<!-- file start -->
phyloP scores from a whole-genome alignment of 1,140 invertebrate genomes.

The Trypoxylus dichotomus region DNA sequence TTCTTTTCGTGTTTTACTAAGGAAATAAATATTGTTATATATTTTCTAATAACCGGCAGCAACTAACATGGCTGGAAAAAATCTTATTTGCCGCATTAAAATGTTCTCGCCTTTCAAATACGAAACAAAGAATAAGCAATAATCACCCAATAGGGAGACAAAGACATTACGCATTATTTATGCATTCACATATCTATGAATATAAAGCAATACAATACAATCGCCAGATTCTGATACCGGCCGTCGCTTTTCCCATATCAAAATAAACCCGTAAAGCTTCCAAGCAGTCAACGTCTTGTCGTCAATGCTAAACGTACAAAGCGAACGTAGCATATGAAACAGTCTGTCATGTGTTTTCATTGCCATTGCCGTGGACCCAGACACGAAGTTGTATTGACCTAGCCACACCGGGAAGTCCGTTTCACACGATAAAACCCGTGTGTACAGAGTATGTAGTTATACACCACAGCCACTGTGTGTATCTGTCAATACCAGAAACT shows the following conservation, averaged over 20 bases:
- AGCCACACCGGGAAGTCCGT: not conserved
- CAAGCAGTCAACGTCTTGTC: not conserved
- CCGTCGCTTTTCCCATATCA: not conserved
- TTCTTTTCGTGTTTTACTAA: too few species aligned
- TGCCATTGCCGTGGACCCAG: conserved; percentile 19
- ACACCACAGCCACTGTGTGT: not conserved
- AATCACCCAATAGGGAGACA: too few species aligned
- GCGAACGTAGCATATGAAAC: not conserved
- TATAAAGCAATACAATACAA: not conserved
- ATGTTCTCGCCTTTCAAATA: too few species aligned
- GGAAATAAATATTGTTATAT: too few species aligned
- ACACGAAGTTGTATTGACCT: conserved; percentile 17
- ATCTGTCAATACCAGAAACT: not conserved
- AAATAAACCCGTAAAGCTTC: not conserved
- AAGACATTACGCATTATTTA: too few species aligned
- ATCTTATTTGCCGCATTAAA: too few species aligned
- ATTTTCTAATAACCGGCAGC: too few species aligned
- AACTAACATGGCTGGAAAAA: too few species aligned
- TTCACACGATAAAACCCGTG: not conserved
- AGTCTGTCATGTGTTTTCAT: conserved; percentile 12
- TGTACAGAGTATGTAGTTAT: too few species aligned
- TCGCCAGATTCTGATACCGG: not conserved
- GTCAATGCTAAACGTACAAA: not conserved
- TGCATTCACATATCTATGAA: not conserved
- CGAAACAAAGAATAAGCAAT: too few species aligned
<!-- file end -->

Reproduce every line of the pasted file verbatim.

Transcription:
phyloP scores from a whole-genome alignment of 1,140 invertebrate genomes.

The Trypoxylus dichotomus region DNA sequence TTCTTTTCGTGTTTTACTAAGGAAATAAATATTGTTATATATTTTCTAATAACCGGCAGCAACTAACATGGCTGGAAAAAATCTTATTTGCCGCATTAAAATGTTCTCGCCTTTCAAATACGAAACAAAGAATAAGCAATAATCACCCAATAGGGAGACAAAGACATTACGCATTATTTATGCATTCACATATCTATGAATATAAAGCAATACAATACAATCGCCAGATTCTGATACCGGCCGTCGCTTTTCCCATATCAAAATAAACCCGTAAAGCTTCCAAGCAGTCAACGTCTTGTCGTCAATGCTAAACGTACAAAGCGAACGTAGCATATGAAACAGTCTGTCATGTGTTTTCATTGCCATTGCCGTGGACCCAGACACGAAGTTGTATTGACCTAGCCACACCGGGAAGTCCGTTTCACACGATAAAACCCGTGTGTACAGAGTATGTAGTTATACACCACAGCCACTGTGTGTATCTGTCAATACCAGAAACT shows the following conservation, averaged over 20 bases:
- AGCCACACCGGGAAGTCCGT: not conserved
- CAAGCAGTCAACGTCTTGTC: not conserved
- CCGTCGCTTTTCCCATATCA: not conserved
- TTCTTTTCGTGTTTTACTAA: too few species aligned
- TGCCATTGCCGTGGACCCAG: conserved; percentile 19
- ACACCACAGCCACTGTGTGT: not conserved
- AATCACCCAATAGGGAGACA: too few species aligned
- GCGAACGTAGCATATGAAAC: not conserved
- TATAAAGCAATACAATACAA: not conserved
- ATGTTCTCGCCTTTCAAATA: too few species aligned
- GGAAATAAATATTGTTATAT: too few species aligned
- ACACGAAGTTGTATTGACCT: conserved; percentile 17
- ATCTGTCAATACCAGAAACT: not conserved
- AAATAAACCCGTAAAGCTTC: not conserved
- AAGACATTACGCATTATTTA: too few species aligned
- ATCTTATTTGCCGCATTAAA: too few species aligned
- ATTTTCTAATAACCGGCAGC: too few species aligned
- AACTAACATGGCTGGAAAAA: too few species aligned
- TTCACACGATAAAACCCGTG: not conserved
- AGTCTGTCATGTGTTTTCAT: conserved; percentile 12
- TGTACAGAGTATGTAGTTAT: too few species aligned
- TCGCCAGATTCTGATACCGG: not conserved
- GTCAATGCTAAACGTACAAA: not conserved
- TGCATTCACATATCTATGAA: not conserved
- CGAAACAAAGAATAAGCAAT: too few species aligned